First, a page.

LGBT travel is a booming business. Travel Gay Canada estimates that Canada’s LGBT travel market is worth $8.5 billion annually, with gay and lesbian travellers spending an average of $4,200 on travel in 2013.
Warm weather and diverse communities make destinations such as Toronto, San Francisco, Los Angeles, New York City, Chicago, Florida and Provincetown hot spots for gay bars and big-ticket parties, and draw gay clientele time and time again. But what about the rest of the globe?
Here, in the spirit of Pride season, we present our list of not-so-obvious gay destinations found off-the-beaten-path (but still equally fabulous).
1) Whistler, British Columbia
Whistler’s annual pride and ski week. (Photo: Tourism Whistler)
High up in the Coast Mountains of British Columbia lies the coolest gay pride festival Canada, if not the world. Whistler’s annual pride and ski week, which celebrates 25 years next year, draws thousands of gay and lesbian skiers and snowboarders into 8,176 acres of picturesque mountain bliss every year. Quaint Whistler Village is easy to navigate by foot, and the festival is packed with drag comedy shows and sweaty dance parties, such as WhiteOUT and Snowball (open to all) and Purrlesque and Snow Belles (open to ladies). The next Whistler Pride and Ski Festival takes place Jan. 22-29, 2017. gaywhistler.com.
2) Columbus, Ohio
From left: Columbus' Short North district; Columbus-based drag performer Nina West. (Photos: Michael Pihach)
When you think of gay-friendly destinations, Columbus, Ohio, doesn’t immediately come to mind. So be prepared to be mind-blown when you discover its ballooning LGBT arts and culture scene. With one of the largest Pride parades in the Midwest, Columbus, or “Cbus,” as locals call it, is full of rainbow surprises. Home to Ohio State University, in addition to big-name brands, such as Victoria’s Secret and Hollister, the city is constantly in flux with new and diverse people.
German Village is an eclectic neighbourhood of restored cottages that was revitalized by a well-known gay couple, the late Fred Holdridge and Howard Burns, in the 1960s and ’70s, and it is where many gay people live today. Bust a move alongside local drag queen Nina West at Axis, a glittering, multi-level dance club, or dine at The Kitchen, a lesbian-owned restaurant where guests don aprons and make their own meals.
But whatever you do, don’t miss HighBall, the city’s annual Halloween bash in the artsy Short North District, an event Fox News once called "one of the country's coolest and most fashionable costume parties." Click here for more info.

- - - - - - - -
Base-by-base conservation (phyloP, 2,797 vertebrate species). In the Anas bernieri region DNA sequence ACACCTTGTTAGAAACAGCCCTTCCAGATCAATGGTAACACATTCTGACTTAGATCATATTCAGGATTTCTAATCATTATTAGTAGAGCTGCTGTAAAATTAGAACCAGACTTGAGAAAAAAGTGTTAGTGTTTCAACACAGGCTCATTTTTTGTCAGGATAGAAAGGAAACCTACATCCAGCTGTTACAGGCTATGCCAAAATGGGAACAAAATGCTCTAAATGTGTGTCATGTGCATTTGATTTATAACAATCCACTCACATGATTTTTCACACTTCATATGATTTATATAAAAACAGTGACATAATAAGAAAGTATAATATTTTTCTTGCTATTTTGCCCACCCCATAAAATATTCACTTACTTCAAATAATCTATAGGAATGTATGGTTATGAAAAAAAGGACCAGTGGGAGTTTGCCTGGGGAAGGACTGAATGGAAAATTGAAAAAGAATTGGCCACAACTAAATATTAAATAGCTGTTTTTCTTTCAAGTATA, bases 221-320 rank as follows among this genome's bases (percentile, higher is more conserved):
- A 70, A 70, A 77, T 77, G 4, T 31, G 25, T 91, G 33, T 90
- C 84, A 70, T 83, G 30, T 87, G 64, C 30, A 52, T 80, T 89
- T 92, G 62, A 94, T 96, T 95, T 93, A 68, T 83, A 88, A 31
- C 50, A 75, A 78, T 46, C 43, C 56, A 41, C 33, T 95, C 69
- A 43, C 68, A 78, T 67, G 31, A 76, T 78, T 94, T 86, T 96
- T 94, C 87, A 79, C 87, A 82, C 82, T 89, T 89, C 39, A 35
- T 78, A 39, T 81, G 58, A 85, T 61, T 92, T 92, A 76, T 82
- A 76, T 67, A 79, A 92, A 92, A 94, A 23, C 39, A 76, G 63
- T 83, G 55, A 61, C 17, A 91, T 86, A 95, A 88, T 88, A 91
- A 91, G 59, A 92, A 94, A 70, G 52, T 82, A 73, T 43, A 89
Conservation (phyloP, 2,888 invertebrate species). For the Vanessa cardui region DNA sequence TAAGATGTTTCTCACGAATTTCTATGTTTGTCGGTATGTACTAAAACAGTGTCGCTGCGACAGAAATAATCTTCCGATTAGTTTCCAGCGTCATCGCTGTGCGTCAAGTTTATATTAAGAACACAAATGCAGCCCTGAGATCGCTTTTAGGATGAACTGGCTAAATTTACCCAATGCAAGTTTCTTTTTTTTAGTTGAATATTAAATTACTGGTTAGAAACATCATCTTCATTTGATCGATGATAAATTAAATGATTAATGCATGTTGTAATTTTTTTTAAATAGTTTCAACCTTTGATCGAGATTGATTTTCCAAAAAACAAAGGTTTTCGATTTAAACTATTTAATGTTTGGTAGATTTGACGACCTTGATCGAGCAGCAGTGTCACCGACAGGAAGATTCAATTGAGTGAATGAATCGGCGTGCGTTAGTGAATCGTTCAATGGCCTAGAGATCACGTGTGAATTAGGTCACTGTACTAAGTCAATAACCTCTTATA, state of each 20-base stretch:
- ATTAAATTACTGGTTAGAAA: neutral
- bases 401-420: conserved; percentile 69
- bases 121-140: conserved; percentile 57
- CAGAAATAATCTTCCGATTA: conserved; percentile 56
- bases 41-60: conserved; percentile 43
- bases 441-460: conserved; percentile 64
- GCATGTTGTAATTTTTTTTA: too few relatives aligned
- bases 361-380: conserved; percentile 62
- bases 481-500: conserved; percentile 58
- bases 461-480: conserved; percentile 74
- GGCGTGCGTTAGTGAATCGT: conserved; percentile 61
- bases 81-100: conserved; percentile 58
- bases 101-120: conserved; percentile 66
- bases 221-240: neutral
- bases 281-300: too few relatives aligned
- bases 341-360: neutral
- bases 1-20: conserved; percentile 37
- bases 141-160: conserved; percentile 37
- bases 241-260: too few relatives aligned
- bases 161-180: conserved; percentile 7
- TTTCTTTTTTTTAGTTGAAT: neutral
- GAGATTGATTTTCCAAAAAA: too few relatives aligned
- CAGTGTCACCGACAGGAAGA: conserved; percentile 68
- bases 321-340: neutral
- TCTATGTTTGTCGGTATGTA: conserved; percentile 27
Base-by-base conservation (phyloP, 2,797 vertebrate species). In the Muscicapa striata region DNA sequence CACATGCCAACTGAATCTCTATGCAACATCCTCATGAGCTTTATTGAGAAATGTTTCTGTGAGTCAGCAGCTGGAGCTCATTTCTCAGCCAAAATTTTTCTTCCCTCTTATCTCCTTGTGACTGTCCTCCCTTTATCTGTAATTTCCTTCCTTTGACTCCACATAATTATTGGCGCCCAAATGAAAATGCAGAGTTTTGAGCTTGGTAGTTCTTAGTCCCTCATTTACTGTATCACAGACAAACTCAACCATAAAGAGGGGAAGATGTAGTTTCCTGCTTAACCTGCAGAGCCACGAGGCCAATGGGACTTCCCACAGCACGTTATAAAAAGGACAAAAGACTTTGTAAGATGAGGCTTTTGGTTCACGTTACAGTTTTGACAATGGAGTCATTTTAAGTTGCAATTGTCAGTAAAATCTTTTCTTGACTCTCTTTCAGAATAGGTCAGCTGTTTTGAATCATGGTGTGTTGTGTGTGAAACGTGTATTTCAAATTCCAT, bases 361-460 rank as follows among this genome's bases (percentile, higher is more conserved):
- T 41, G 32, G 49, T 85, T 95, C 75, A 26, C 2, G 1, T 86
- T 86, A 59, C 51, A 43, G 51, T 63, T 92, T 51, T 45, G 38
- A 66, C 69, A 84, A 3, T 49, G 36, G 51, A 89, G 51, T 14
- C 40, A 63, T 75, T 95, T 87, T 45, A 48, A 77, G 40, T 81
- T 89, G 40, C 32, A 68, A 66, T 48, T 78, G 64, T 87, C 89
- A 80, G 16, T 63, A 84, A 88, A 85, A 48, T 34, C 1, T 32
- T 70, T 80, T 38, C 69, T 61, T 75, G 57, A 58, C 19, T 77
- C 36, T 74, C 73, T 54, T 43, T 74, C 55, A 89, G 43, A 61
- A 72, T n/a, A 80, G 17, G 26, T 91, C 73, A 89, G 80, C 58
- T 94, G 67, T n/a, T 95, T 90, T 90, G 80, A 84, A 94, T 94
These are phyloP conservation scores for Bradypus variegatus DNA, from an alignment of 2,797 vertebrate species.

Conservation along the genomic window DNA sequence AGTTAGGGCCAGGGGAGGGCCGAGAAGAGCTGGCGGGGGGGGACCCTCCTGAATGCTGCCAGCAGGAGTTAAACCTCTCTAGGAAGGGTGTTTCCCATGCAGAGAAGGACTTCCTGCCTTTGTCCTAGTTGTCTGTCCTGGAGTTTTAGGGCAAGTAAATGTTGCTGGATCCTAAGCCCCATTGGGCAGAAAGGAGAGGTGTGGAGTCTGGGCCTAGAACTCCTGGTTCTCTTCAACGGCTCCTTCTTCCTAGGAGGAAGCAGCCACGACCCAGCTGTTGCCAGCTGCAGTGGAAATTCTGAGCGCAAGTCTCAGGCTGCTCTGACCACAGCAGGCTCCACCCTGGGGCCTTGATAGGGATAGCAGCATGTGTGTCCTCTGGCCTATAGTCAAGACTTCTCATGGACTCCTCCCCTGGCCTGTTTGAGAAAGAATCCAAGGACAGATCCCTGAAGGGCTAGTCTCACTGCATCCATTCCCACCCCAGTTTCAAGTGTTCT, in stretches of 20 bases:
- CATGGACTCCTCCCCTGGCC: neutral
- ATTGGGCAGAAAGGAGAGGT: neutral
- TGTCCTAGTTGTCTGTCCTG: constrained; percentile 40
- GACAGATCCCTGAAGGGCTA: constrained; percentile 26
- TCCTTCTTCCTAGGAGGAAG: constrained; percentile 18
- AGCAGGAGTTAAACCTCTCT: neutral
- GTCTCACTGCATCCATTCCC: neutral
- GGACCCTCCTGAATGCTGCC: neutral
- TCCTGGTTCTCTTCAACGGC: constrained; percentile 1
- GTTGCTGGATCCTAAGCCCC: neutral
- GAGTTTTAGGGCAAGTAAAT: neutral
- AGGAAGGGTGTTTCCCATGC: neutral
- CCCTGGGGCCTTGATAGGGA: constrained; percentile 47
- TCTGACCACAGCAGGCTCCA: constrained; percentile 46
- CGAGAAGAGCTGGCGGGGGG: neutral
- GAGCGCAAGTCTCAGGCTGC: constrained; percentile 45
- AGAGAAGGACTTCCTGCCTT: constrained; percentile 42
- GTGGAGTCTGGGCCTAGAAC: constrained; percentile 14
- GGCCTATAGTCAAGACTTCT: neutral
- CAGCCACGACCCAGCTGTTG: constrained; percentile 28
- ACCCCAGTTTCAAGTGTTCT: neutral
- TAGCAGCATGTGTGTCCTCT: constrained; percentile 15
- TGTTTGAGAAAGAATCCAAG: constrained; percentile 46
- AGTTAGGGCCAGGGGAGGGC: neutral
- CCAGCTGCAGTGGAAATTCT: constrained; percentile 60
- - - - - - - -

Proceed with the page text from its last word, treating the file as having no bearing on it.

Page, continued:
3) Dallas, Texas
(Photo: Dallas Tavern Guild)
Dallas, surprisingly, is a high-ranking hot spot for gay and lesbian visitors. According to the Dallas Convention & Visitors Bureau, the city boasts the sixth largest LGBT population in the U.S. and more than 33 LGBT-related conventions and events have taken place there in the past four years. The Cathedral of Hope, the world's largest gay and lesbian church with 30,000 national members, is located in Dallas, and the city’s gay village, Oak Lawn neighborhood, has been the epicenter of gay life for nearly 30 years. Mark your calendar for this year’s upcoming Dallas Pride festival on Sept. 18, 2016. Yew haw! Click here for more info.
4) Reykjavik, Iceland
The geothermal waters at Blue Lagoon spa (Photo: Gayice.is, Pall Gudjonsson)
Iceland’s gay-friendly attitude is no secret: same-sex marriage was legalized there in June 2010, and the country’s former Prime Minister, Jóhanna Sigurðardóttir, is a legally-married lesbian. LBGT festivals take place year-round in Reykjavik, a hub for friendly people, colourful buildings and quirky design. Rainbow Reykjavik is a four-day festival in February hosted by Pink Iceland, an Iceland-based tour operator for LGBT clientele. It features gay-friendly dance events and excursions to Iceland’s prized waterfalls, erupting geysers and turquoise geothermal waters at the world-famous Blue Lagoon spa. In September, there’s the Bears on Ice festival, a popular weekend for men, followed by Pink December, an LGBT travel program that revolves around the magic of the Aurora Borealis (Northern Lights) and the holiday season. gayice.is.
5) Vienna, Austria
Pop singer Adam Lambert (left) walks the magenta carpet at the Vienna Life Ball (Photos: Michael Pihach)
Prominent gay people have played an important role in Vienna’s history, notably Prince Eugene of Savoy (1663-1736), a general who freed Vienna from Turkish siege and forced the Ottomans back to the Balkans. Today the Austrian capital is a desired destination for gay and lesbian travellers wanting to explore the city’s historical architecture, museums and gay-friendly cafes and bars. Many of Vienna’s gay clubs are near the Villa in the district along Linke Wienzeile and Rechte Wienzeile. But true to local tradition, Vienna’s classical and disco balls every season are a must, from January’s Rainbow Ball to May’s Life Ball, an opulent, celebrity-studded masquerade at Vienna City Hall that raises funds for HIV/AIDS research. Click here for more info.
6) Hong Kong, China
Pride revellers celebrate in the streets at Hong Kong's Pride parade (Photo: Michael Pihach)
Hong Kong’s changing attitudes towards LGBT people combined with grassroots initiatives brought on by locals has helped pave the way for LGBT travel. A former British colony that operates under a different political system than mainland China, Hong Kong plays an important role in giving LGBT people space to celebrate diversity, from the Hong Kong Lesbian and Gay Film Festival (September) to Les Peches, a monthly party series for women/trans people. Hong Kong’s November Pride parade, though small and seldom, has grown significantly since its humble beginnings in 2008 (the last one in 2015 drew 9,000 people). For Saturday night partying, visit Zoo Bar, and arrive early (by 10pm, it’s a zoo). discoverhongkong.com.